If the pressing, eternal problem of man was boredom, then the church’s answer would be entertainment. If man’s deepest need was to win friends and influence people, we could offer Dale Carnegie courses. If the void in our hearts came from chronically poor self-images, then we could provide support groups.
But the problem with man is sin. And the tragedy is that neither preachers nor people understand this. For that reason, we have commandeered preachers into being promoters.
This is an ancient and venerable temptation. In Israel there were prophets who confused preaching with a popularity contest. They proclaimed placeboes when they should have been dispensing permanent truths.
Jeremiah complained that “They dress the wound of my people as though it were not serious. ‘Peace, peace, they say, when there is no peace'” (Jeremiah 6:14).
They were applying Band-Aids to cancer victims!
Who was at fault for this state of affairs? “A horrible and shocking thing has happened in the land,” Jeremiah explained, “the prophets prophecy lies, the priests rule by their own authority, and my people love it that way!” (Jeremiah 5:31).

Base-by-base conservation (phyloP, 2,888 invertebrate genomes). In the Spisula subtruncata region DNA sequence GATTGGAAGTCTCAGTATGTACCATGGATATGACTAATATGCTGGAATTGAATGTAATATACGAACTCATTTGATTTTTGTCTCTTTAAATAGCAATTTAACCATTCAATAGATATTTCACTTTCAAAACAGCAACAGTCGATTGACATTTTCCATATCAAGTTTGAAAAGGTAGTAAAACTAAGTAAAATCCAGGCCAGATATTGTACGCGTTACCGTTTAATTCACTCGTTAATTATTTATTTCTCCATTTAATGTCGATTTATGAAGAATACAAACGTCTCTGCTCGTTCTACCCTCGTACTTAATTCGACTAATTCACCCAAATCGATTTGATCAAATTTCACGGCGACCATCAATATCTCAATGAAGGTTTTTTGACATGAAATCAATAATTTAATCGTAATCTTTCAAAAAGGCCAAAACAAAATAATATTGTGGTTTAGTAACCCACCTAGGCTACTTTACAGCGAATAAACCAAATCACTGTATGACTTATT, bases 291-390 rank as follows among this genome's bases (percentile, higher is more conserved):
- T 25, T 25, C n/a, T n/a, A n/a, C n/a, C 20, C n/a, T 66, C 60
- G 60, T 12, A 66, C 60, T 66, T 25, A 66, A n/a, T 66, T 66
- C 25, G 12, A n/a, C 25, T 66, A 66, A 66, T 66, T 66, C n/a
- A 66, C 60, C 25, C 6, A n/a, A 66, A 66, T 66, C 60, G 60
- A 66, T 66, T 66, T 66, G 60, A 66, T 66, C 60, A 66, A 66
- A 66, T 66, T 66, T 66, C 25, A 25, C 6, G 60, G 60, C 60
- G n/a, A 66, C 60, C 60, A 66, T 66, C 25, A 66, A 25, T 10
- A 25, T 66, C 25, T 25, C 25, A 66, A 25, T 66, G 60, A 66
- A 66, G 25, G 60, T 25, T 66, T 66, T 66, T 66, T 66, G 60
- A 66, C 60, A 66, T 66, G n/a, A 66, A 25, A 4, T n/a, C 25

So the fault lay in the preaching … and in the pew. They colluded in an effort to be popular, to avoid offending.
The plain-spoken Charles Hodge wrote recently: “We are falling all over ourselves trying to ‘connect.’ God never called us to connect. He called us to preach!”
Whatever euphemism man uses for it, God calls it sin. Those who persist in sinful living will find it fatal. Beloved, we have gone far beyond feel-good performances and platitudes. We need preaching! The subject of preaching should be God’s word and how man fails to live up to it!
“Moderns say that man has not sinned ? he is a victim. God is to come and prop him up with self-esteem and tickle his fancy. Moderns say they don’t like authority, will not listen to preachers, and are not about to repent! If God wants to ‘connect’ he must do it man’s way! It won’t work!”
(Charles Hodge, “Keynoter”, June 22, 2000).
Often we respond to preaching by giving it our “reviews.” What we should be doing is giving its author our repentance!
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